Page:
In cases where the central bank or the regulatory authority is weak and not up to the mark in skills, competencies and systems the collusive and anti-competitive behavior of the private sector can create serious systemic problems for the financial sector and for the economy.

The weak capacity of regulator has given rise to cartelization in goods market for sugar, cement etc.

The service standards, product offerings, system improvement, technology transfer and skill upgrade in the domestic banking systems can be facilitated by exposing the domestic banks to competition from foreign banks. The apprehension that the foreign banks will displace the domestic banks in the market place and capture market share is in fact highly exaggerated.

Majority of banks operating in the country are comfortably meeting the new capital requirements as well as the liquidity standards of Basel-III.

Experts believe that banking sector enjoys a healthy capital adequacy ratio of 14 per cent (aggregate) because of 'our highly focused and strict banking supervision policies'. This is a remarkable achievement given the fact that for the last two years the sector has faced a sluggish economic environment and a marked rise in overdue loans, they said adding, it now appears that most banks have sufficient capital buffers to manage moderate shocks in credit and market risks.

'Over the years, our banking sector has witnessed a significant change from a wholly government owned structure to the majority being privately owned,' they said and added that this shift was one of the main factors which led to improved performance of the overall banking sector, which is evident in increased ROA and ROE of the banking industry, and the high growth in banking assets.

With the opening of our banking industry to foreign investors benefits such as new sources of capital, funding, know-how and competition have emerged and this has helped the domestic banks to compete with foreign banks who possessed well established systems and controls, thus improving the overall soundness of the total banking sector and promoting competitive environment, they said.

Keeping in view the increasing reliance on IT systems, most of the large banks have either already shifted to or are in the process of shifting to new core banking application which will specifically cater to the future technology related requirements. However, there is still a lot to be done to further improve the IT systems as well as the procedure for capturing data to better enable our banks to meet the minimum data/ information requirement necessary for the effective implementation of the Basel capital accord advance approaches in a proactive and disciplined manner.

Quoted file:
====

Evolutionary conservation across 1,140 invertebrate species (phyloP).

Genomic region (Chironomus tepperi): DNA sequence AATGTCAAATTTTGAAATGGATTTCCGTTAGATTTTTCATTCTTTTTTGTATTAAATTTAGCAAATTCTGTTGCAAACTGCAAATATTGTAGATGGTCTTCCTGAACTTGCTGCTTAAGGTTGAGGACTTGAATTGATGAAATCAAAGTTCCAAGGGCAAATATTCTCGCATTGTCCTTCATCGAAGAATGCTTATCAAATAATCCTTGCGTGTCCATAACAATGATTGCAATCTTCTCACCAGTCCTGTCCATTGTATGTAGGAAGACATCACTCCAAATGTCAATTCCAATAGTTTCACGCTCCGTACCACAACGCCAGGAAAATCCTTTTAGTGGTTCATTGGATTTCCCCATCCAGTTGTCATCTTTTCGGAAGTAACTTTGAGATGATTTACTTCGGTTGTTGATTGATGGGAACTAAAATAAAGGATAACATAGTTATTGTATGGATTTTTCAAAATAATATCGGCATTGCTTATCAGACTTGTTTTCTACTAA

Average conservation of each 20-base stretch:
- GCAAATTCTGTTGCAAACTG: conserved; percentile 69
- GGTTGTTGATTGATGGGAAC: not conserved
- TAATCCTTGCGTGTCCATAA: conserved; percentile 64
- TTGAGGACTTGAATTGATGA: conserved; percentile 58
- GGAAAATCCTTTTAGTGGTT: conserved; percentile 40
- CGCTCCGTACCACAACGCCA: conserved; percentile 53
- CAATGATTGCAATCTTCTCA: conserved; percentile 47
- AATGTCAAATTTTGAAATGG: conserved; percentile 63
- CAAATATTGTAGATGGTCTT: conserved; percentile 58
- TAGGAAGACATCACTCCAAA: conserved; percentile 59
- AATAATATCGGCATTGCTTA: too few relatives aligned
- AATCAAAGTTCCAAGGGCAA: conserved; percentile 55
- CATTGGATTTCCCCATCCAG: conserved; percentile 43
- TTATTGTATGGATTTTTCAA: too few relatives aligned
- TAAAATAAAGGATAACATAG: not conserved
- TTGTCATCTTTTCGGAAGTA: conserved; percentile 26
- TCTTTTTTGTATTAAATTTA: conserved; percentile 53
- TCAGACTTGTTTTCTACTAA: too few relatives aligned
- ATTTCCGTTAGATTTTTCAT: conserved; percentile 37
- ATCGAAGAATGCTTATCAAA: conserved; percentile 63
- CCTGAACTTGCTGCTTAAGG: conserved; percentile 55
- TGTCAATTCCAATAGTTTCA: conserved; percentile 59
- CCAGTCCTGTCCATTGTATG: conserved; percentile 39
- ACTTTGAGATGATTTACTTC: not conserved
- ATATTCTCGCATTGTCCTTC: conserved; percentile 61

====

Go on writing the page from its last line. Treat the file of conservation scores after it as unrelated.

The Lahore Chamber of Commerce and Industry (LCCI) President Mr. Irfan Qaiser Sheikh urged the government to focus on giving boost to economic activity in the country as the GDP growth is the lowest in contrast to economic growth being witnessed by the all the regional states of South Asia.

During the year 2011, the economic activity in the country remained hostage to multiple internal and external pressures and it seems that the phenomenon would continue to prevail if private sector was not taken on board in policymaking process. Two neighboring economies India and China were booming like anything for the reason both the governments strengthened their economic fundamentals and policy framework.

LCCI President said that the worsening security conditions, an acute and unparalleled energy shortage, highest-ever electricity tariff, rampant corruption, low policy implementation rate, huge loss making state-owned enterprises and ongoing political uncertainty are contributing to keep the activity at a halt. A well-tailored policy framework, designed in collaboration with private sector, is needed to bring the economy out of woods.

Mr. Sheikh said that the business community understands that the issues at hand are of complex nature and requires some sort of out-of-box solutions. But, at the same, it knows well that a little attention towards provision of uninterrupted supply of gas and electricity to the industry could pave way for much needed economic activity.

The LCCI President said that the LCCI repeatedly appealed to the government to introduce alternate means of power generation besides tapping huge coal reserves to get rid of costly thermal power but hardly any step was taken by the government.

Secondly, the government should improve investment climate in the country by removing legal and regulatory hurdles that ultimately would rejuvenate economic activity in all sectors of the economy, he said.